Monument to commemorate the Great Fire of London

Soon after you delve into British history it becomes very clear that London is a city that’s had a long, varied and exceptionally colourful past with a gripping cast of heroes and villains. Not only does it have a rich and regal history with key events surrounding the Royal Family and a succession of Kings and Queens but it’s also faced a devastating fire, the Black Death, Parliamentary disputes, criminal horrors and a number of other events that are still enthralling historians to this day.

Whether you’re a history lover in general or simply enjoy London as a city, there are some key dates in London history that you should know before your next trip. Not only are these dates important from a purely historical perspective, but they may have also changed the face of London for good.

The Great Fire of London

2nd September 1666

On Sunday 2nd September 1666, a fire started in a bakery in Pudding Lane. The fire spread from the shop, down Pudding Lane and towards the Thames. Before long, the flames had reached warehouses stocked with flammable items such as oil. It grew, sweeping through the city and completely destroying The Royal Exchange, Guildhall, St. Paul’s Cathedral, over 13,000 houses and over 80 parish churches. It was so devastating in fact that in its aftermath, much of London had to be completely rebuilt. As there was no organised fire brigade at the time of the fire, it caused a lot more damage than a fire of a similar scale would today. The official death toll of the Great Fire of London rests at six, though it is thought that many more died from disease and the cold winter that followed.

The exorbitant cost required to rebuild London was far higher than the city could afford and this led to financial hardships for a lot of the city’s residents. As a direct result of the Great Fire of London, insurance companies created the very first fire brigades, motivated by a desire to way to recover and reduce the cost of fighting fires.

The Gunpowder Plot

5th November 1605

On 5th November 1605 a group of English Catholic men planned to blow up the Houses of Parliament as a way to assassinate King James I; one of these men was the now infamous Guy Fawkes. The plan was simple - explode barrels of gunpowder under the House of Lords in order to kill the King. However, authorities found out about the plan and on a search of the House of Lords found Fawkes guarding over 30 barrels of gunpowder. Fawkes was arrested and eventually executed. The Gunpowder Plot is why Guys Fawkes Night, also known as Fireworks Night or Bonfire Night, is celebrated on 5th November every year in England.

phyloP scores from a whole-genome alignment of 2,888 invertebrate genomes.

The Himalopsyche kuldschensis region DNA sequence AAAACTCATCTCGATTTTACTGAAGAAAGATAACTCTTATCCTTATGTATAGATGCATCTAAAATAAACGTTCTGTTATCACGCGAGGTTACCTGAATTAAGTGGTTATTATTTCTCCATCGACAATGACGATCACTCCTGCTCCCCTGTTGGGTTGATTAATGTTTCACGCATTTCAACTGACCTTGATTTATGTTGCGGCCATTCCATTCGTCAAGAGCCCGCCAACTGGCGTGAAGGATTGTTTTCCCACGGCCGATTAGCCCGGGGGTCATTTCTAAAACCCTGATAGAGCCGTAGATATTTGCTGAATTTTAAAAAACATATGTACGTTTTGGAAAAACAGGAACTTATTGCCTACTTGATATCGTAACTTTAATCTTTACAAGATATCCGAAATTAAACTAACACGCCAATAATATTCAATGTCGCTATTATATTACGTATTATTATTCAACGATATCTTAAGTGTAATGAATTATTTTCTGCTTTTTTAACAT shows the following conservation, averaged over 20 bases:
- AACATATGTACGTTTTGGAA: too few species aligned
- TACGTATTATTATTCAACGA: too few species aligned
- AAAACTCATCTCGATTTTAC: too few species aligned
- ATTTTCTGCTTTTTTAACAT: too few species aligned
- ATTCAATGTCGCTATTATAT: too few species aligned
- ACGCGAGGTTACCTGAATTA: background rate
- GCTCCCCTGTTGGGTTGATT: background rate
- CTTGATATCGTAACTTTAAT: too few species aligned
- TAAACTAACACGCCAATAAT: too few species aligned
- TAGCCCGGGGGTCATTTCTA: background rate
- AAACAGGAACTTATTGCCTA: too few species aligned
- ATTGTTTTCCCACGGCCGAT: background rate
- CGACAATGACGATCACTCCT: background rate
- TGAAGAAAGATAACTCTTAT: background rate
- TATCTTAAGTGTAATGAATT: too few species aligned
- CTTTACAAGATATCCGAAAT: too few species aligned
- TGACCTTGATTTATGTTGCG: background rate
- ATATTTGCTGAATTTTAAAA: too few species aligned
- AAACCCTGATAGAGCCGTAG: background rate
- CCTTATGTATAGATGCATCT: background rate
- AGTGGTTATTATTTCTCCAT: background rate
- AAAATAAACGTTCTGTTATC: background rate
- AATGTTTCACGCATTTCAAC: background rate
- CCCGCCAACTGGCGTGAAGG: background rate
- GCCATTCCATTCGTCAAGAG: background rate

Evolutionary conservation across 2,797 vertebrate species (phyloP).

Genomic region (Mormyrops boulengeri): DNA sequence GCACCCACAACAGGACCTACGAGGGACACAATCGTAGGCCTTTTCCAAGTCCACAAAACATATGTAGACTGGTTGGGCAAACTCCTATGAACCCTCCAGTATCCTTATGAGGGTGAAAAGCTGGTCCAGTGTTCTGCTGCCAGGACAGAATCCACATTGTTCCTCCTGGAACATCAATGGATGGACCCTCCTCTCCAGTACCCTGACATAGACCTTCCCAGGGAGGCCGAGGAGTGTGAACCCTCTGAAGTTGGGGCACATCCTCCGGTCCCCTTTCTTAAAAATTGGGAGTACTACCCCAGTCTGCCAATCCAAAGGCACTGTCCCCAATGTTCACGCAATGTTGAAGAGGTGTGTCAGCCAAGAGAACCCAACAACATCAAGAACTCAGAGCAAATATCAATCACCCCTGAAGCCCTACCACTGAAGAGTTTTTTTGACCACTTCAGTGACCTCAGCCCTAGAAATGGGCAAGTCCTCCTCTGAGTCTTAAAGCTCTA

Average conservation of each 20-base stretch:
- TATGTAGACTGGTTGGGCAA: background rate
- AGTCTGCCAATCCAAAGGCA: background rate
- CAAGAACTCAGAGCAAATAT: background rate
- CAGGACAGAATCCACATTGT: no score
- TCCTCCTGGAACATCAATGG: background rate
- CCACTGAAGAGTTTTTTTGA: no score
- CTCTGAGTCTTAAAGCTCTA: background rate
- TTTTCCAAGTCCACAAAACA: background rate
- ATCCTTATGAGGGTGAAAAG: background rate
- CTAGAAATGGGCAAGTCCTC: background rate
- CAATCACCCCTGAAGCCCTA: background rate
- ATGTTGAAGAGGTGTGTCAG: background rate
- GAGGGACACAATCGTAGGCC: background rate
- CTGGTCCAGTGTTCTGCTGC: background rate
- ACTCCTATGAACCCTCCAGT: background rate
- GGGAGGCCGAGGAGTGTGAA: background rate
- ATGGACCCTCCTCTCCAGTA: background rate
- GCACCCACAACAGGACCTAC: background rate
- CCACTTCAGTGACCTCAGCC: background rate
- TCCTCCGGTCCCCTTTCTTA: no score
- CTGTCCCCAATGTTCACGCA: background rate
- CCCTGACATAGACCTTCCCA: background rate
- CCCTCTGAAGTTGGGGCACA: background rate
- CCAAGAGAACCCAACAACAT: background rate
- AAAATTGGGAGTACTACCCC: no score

Suffragettes at Westminster

February 13th 1907

Though women did not receive the right to vote in England until 1918, 1907 marked the year in which 15 suffragettes made it into Westminster to protest their rights. This was a significant date in London’s history as it highlighted London as a place where women were taking action to ensure their voices were heard in the same way that men’s were. This, along with Emily Davison jumping in front of the King’s Horse at the Epsom Derby in 1913, remain to this day as some of most notable moments in British women’s history.

Coronation of Queen Elizabeth II

2nd June 1953

Following the death of her father, Queen Elizabeth II was coronated as Queen on 2nd June 1953 at Westminster Abbey, though she was technically monarch the year prior to this. She is currently the longest reigning monarch in British history and was the first British monarch to celebrate 65 years on the throne.

London 2012 Summer Olympics

July - August 2012

You won’t have to delve into British history too far to remember that London hosted the Olympic and Paralympic Games in 2012. Spanning three weeks, the Summer Olympics saw the world’s best sportsmen and women compete in a number of different events. The opening ceremony, directed by film director Danny Boyle, on 27th July 2012 was one of the world’s most watched and featured a number of British icons.